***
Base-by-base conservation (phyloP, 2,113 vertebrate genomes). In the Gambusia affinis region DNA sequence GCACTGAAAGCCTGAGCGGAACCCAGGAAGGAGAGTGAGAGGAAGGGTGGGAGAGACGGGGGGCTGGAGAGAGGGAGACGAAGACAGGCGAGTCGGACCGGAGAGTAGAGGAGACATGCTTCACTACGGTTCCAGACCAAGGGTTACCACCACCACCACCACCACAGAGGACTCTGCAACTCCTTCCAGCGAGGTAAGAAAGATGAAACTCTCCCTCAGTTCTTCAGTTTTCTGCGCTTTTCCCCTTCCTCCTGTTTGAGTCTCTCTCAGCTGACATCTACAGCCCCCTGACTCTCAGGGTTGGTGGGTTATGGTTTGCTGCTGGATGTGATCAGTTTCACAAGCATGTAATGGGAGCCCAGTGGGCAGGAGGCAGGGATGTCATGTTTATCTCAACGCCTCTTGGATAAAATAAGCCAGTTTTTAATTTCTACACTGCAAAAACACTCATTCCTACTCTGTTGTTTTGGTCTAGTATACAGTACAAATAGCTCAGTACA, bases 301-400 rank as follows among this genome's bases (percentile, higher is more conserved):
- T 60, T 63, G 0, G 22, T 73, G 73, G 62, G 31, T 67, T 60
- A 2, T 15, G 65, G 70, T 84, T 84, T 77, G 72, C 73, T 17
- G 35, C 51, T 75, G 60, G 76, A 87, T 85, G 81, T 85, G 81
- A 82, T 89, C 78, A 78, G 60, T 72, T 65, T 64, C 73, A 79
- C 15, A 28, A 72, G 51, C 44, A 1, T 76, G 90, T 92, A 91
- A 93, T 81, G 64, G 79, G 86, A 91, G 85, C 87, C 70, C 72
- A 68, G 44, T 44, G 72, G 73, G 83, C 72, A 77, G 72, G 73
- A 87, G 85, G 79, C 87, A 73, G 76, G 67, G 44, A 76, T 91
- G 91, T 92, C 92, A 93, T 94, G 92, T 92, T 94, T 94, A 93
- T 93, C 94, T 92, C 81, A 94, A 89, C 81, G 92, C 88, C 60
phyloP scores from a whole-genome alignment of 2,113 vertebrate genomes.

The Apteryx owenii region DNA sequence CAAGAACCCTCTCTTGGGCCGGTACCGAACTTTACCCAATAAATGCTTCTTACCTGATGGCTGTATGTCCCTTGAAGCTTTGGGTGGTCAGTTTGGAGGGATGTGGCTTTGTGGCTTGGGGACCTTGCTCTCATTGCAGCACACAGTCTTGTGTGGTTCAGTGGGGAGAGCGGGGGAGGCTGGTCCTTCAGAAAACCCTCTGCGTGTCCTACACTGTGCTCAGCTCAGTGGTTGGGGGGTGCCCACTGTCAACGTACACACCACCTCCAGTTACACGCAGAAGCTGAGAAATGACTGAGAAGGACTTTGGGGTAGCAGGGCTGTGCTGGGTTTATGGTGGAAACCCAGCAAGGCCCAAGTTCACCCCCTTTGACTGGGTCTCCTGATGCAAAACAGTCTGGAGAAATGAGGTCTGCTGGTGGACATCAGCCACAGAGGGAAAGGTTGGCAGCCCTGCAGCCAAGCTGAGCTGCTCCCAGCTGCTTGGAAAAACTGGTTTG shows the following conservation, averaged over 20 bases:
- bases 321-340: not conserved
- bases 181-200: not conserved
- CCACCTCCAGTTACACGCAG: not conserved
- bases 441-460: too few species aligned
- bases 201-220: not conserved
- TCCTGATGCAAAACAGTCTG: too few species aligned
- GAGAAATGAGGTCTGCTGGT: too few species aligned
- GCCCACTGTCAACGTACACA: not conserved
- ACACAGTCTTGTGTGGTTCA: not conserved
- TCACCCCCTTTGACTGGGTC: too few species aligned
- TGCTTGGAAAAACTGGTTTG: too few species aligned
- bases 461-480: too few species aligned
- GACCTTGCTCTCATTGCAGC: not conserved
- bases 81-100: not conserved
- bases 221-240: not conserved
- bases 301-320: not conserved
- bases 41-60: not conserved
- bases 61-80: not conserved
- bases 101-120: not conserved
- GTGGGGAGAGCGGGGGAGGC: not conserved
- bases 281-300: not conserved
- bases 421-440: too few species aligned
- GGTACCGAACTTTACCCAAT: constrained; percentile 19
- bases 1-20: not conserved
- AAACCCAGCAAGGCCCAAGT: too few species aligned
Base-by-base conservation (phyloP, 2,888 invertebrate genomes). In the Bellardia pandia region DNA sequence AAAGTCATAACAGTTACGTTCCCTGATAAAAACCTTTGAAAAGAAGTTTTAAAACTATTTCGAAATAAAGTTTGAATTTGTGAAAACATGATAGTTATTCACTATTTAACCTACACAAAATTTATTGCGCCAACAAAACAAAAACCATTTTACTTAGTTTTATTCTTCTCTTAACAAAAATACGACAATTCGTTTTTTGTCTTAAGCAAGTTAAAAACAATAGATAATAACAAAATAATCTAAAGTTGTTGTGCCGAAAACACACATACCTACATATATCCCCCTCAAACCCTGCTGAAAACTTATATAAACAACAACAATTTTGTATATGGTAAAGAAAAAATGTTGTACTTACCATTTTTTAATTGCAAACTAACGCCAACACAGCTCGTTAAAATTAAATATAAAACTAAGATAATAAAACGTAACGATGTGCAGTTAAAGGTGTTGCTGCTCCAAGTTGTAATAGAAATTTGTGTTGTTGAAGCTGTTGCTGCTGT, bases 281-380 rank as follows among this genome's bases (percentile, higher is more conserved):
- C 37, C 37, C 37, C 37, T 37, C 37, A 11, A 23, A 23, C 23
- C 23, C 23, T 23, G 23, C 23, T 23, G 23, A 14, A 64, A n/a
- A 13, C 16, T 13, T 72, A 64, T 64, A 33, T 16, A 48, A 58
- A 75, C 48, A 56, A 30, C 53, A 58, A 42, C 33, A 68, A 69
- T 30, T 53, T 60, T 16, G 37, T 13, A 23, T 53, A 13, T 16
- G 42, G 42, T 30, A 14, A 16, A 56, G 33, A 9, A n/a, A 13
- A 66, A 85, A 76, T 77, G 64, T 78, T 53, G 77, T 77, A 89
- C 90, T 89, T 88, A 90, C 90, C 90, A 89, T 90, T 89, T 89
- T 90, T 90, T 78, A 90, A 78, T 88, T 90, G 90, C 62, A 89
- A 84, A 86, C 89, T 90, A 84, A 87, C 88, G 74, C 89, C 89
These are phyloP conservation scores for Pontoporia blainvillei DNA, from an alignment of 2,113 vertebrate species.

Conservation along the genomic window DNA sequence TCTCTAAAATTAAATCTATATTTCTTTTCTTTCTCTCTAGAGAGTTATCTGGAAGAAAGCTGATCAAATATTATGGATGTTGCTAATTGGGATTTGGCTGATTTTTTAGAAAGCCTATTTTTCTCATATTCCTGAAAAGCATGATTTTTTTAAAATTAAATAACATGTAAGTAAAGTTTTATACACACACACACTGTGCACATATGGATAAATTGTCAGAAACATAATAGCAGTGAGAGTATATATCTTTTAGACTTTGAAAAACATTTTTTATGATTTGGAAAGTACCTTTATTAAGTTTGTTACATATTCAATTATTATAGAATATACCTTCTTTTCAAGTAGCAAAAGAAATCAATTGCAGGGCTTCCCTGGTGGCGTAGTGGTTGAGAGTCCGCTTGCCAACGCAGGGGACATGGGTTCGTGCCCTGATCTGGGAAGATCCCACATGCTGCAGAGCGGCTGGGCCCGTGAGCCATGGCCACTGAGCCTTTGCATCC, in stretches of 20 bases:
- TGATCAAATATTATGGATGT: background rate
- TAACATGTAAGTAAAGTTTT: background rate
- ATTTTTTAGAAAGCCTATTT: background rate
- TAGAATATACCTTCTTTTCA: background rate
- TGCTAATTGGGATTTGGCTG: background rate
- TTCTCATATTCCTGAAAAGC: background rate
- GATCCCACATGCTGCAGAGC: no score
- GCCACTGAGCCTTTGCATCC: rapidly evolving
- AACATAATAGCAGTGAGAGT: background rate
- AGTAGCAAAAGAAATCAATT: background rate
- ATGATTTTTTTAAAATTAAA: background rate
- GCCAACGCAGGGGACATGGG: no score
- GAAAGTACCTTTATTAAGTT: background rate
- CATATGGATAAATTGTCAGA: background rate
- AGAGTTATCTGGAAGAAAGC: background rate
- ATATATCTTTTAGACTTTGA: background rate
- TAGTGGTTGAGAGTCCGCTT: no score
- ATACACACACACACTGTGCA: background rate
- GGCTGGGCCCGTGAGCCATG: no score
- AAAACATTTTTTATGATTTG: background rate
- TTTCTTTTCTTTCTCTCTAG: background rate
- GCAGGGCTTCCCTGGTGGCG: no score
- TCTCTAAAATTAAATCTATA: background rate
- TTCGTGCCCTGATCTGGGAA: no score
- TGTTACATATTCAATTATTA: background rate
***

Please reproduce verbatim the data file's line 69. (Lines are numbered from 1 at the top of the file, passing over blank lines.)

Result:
- ATACACACACACACTGTGCA: background rate